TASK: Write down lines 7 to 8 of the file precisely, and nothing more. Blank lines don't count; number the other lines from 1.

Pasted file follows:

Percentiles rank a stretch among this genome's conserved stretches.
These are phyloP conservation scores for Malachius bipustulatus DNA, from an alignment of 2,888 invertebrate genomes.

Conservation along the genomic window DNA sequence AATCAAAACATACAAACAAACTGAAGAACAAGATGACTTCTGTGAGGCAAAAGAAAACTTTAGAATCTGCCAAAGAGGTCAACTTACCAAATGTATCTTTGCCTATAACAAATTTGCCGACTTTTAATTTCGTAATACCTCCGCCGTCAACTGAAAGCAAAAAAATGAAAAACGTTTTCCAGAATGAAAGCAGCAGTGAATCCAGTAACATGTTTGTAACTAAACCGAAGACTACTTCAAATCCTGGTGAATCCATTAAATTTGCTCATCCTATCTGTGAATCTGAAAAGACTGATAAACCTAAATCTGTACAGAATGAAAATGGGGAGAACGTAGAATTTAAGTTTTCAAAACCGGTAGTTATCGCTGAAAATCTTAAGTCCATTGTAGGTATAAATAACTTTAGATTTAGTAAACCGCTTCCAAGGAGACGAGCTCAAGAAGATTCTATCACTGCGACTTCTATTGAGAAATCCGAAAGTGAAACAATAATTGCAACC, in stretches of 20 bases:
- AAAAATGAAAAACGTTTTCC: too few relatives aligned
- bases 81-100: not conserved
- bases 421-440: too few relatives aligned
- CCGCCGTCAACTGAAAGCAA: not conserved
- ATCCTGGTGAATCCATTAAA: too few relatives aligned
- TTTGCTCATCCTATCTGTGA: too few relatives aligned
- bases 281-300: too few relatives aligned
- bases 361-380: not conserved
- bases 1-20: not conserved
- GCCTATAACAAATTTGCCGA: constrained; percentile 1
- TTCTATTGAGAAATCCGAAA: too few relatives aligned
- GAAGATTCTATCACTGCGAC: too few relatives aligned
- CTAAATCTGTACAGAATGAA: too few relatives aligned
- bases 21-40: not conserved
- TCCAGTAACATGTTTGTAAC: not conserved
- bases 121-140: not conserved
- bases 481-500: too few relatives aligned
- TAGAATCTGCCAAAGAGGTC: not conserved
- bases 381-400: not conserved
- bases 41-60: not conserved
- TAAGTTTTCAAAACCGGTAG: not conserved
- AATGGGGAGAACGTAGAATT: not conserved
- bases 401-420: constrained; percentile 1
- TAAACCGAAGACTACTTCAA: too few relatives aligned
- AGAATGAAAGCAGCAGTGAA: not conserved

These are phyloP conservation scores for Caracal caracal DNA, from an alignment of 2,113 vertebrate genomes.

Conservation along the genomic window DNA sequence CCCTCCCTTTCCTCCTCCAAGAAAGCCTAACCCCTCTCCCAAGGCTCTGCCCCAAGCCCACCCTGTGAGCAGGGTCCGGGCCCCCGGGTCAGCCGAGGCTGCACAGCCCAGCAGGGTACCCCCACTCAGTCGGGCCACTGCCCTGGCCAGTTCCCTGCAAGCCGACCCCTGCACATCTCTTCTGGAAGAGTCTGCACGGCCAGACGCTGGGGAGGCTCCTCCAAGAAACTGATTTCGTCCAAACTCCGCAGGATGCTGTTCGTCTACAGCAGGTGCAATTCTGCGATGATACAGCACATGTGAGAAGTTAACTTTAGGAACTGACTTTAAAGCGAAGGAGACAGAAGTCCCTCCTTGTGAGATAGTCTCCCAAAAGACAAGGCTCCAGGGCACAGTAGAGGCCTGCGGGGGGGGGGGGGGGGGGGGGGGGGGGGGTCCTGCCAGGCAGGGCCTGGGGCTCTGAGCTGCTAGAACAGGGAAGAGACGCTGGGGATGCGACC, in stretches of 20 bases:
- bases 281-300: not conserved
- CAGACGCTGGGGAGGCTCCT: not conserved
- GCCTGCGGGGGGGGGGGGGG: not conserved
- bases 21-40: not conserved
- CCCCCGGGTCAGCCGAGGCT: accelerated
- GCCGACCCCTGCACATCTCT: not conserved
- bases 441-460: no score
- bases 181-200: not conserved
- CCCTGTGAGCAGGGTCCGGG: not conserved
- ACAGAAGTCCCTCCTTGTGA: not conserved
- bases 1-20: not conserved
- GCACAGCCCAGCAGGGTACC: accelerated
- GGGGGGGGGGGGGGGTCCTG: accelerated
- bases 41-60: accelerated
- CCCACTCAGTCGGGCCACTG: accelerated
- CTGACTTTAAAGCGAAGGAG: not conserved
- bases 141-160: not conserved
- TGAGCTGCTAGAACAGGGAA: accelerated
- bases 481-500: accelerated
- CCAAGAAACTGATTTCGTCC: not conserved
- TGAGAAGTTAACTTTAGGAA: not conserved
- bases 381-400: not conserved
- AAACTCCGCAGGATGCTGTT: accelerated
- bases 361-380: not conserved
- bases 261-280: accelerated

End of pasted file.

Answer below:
- CCGCCGTCAACTGAAAGCAA: not conserved
- ATCCTGGTGAATCCATTAAA: too few relatives aligned